The beginning of September might be considered a touch early [Walter Scott Houston in his “Deep-Sky Wonders considers it a November object] for M31, but the nights’ are now drawing in quickly, and you will be able to get a good long time on this object if you start now.
There are a couple of problems associated with imaging M31 – it is big, and the core is very bright. The galaxy is around 3 degrees across and I need to rotate the SXVF-M25C camera so that the galaxy lies along the diagonal. Since the Sky 90/M25C gives me a field of view (FOV) of 2.22 x 3.33 degrees, I have around 4 degrees to play with along the diagonal, plenty enough to accommodate the whole of M31.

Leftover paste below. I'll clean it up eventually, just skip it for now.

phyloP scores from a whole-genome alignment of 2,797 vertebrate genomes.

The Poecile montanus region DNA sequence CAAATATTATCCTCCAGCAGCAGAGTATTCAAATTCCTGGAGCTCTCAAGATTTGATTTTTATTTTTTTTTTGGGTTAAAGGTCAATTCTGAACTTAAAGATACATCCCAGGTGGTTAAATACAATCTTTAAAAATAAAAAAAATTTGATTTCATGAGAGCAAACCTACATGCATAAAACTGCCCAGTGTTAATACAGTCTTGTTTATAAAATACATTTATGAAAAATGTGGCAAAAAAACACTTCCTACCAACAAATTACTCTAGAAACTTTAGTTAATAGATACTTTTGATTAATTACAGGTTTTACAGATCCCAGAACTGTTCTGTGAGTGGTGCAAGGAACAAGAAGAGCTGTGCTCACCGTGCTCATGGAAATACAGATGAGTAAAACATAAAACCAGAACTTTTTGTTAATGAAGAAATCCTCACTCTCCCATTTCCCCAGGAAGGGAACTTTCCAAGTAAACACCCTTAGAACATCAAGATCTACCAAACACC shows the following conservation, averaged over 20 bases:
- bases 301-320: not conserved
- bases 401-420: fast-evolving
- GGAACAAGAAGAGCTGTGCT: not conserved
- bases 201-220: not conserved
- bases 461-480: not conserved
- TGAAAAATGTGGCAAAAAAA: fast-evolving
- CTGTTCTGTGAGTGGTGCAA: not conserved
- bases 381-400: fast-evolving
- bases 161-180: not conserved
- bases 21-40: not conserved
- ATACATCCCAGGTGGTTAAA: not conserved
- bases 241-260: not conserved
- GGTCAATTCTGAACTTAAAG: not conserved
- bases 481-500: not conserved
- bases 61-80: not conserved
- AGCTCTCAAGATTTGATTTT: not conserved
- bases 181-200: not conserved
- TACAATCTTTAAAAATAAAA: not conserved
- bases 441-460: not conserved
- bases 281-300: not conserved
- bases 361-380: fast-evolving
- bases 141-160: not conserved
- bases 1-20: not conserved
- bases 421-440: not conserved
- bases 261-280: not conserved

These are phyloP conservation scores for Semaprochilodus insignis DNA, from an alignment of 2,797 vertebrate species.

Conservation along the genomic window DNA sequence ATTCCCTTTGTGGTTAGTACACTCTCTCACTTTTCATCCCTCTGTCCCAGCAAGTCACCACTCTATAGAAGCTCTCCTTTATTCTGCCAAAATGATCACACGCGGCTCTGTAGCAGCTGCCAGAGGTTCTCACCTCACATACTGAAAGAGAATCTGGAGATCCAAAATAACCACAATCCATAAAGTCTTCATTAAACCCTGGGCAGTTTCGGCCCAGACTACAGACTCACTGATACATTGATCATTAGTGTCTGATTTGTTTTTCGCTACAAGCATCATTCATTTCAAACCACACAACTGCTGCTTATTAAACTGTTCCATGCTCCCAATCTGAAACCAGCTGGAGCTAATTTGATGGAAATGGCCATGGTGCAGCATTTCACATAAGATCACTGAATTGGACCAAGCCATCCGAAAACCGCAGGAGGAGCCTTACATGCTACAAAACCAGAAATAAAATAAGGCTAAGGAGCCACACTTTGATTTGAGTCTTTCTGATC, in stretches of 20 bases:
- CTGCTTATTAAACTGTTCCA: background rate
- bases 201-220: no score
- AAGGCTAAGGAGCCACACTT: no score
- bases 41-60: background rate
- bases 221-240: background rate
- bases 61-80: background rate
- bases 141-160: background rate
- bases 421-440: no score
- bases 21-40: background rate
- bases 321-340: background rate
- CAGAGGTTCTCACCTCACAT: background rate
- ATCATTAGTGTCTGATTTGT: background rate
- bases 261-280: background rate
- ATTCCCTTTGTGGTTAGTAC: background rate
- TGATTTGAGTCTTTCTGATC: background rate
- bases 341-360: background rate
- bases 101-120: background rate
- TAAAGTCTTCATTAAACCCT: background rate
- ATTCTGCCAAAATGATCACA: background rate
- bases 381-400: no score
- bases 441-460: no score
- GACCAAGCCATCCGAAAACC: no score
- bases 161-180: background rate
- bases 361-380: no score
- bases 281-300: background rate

The second problem is the bright core, together with the faint arm structure. There is no doubt that M31 images benefit greatly from a large number of fairly short sub-exposures. So for my imaging set, sub-exposures between 4 and 8 minutes seem to be optimum, and as for the total exposure time, well as per usual, the more the better. Anything beyond 10 hours is going to give you a great looking M31.
Anything else? Deep exposures of M31 will show up lots of very nice little HII regions in the arms. You can “boost” the appearance of these regions by adding some H-alpha data to your RGB data. Take around 4 hours or so of deep [20 minute sub-exposures] H-alpha and incorporate into your RGB data using the techniques discussed by either Steve Cannistra or Rob Gendler [see the blogroll links].
Happy imaging M31 – I look forward to seeing your masterpieces!